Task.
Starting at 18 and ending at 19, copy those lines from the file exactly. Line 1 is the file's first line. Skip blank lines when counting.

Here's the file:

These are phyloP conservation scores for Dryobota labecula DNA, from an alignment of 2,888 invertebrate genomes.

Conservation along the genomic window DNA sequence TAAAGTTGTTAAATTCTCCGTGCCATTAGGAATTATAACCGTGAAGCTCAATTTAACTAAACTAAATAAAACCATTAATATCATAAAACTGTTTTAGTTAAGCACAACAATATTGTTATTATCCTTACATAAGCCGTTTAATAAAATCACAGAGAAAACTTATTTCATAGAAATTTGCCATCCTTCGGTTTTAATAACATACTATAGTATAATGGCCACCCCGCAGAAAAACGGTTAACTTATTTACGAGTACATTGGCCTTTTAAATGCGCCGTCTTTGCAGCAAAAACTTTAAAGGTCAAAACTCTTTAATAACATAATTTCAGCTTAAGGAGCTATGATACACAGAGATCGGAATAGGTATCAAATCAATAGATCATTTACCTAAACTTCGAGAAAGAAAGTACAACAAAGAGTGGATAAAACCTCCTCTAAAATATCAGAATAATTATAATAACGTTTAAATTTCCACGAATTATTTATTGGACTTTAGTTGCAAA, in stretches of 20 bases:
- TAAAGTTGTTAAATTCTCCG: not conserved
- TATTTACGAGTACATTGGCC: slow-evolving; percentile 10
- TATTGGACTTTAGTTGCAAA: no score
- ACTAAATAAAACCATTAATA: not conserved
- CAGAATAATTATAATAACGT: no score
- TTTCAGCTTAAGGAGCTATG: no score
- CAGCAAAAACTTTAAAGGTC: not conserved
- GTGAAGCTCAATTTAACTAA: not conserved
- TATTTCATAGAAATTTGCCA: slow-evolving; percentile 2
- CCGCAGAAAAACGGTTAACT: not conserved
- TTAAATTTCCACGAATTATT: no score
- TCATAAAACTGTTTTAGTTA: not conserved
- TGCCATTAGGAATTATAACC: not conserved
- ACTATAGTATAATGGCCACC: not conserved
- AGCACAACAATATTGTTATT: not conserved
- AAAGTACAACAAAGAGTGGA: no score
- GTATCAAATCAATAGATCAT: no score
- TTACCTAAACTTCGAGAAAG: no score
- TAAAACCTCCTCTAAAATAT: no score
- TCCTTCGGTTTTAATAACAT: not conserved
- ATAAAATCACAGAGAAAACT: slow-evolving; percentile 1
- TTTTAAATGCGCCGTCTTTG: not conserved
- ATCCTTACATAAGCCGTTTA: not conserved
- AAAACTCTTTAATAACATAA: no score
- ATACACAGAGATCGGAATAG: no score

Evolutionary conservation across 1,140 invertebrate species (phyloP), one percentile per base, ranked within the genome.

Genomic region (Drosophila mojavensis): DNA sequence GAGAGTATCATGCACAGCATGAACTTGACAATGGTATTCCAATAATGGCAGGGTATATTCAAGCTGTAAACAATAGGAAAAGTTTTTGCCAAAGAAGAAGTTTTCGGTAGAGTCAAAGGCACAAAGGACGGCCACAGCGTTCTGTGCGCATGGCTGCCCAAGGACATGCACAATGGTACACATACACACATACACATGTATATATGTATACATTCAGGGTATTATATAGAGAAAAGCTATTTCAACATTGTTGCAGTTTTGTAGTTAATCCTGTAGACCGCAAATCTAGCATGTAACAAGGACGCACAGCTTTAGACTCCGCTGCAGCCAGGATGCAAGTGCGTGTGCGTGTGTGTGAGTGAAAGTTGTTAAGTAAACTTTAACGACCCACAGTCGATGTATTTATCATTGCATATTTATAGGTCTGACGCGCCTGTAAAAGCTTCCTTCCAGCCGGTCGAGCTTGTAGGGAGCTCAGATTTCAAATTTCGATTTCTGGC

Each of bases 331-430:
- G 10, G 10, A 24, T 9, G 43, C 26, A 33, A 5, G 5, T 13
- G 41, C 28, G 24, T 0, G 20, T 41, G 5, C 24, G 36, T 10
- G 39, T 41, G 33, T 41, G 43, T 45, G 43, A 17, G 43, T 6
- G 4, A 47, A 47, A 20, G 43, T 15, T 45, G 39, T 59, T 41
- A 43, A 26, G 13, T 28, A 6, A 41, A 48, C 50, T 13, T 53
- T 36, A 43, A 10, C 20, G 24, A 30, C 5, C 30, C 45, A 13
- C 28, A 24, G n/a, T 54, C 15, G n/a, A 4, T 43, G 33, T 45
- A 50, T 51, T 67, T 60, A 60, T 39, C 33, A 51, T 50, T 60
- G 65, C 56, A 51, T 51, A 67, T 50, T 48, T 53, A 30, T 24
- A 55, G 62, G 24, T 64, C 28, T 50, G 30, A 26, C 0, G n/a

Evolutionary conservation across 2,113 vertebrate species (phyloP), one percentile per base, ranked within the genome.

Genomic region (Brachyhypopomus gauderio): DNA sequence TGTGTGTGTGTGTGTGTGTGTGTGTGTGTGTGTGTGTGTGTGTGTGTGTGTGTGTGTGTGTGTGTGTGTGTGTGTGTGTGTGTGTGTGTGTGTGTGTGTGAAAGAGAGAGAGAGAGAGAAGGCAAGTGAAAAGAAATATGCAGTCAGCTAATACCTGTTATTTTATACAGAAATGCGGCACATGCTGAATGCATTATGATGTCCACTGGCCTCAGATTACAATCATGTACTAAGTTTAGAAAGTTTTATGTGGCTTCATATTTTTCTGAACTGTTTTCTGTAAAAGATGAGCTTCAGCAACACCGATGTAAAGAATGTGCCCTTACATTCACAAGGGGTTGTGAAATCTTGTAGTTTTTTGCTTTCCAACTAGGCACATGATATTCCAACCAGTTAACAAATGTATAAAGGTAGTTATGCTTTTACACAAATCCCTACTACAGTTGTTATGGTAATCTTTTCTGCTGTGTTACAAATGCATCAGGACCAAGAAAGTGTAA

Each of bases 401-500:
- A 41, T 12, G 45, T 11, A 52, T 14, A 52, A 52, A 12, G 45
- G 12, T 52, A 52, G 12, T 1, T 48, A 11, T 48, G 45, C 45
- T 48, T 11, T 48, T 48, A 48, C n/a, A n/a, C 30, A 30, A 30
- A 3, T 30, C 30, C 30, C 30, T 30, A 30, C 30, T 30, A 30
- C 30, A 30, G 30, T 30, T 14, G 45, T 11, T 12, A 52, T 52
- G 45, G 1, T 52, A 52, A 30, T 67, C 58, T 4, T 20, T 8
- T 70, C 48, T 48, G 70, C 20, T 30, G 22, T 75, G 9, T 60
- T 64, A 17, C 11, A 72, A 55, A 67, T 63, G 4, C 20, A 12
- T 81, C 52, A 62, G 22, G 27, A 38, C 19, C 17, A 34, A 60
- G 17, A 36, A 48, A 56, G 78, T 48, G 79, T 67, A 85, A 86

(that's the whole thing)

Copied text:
- AAAGTACAACAAAGAGTGGA: no score
- GTATCAAATCAATAGATCAT: no score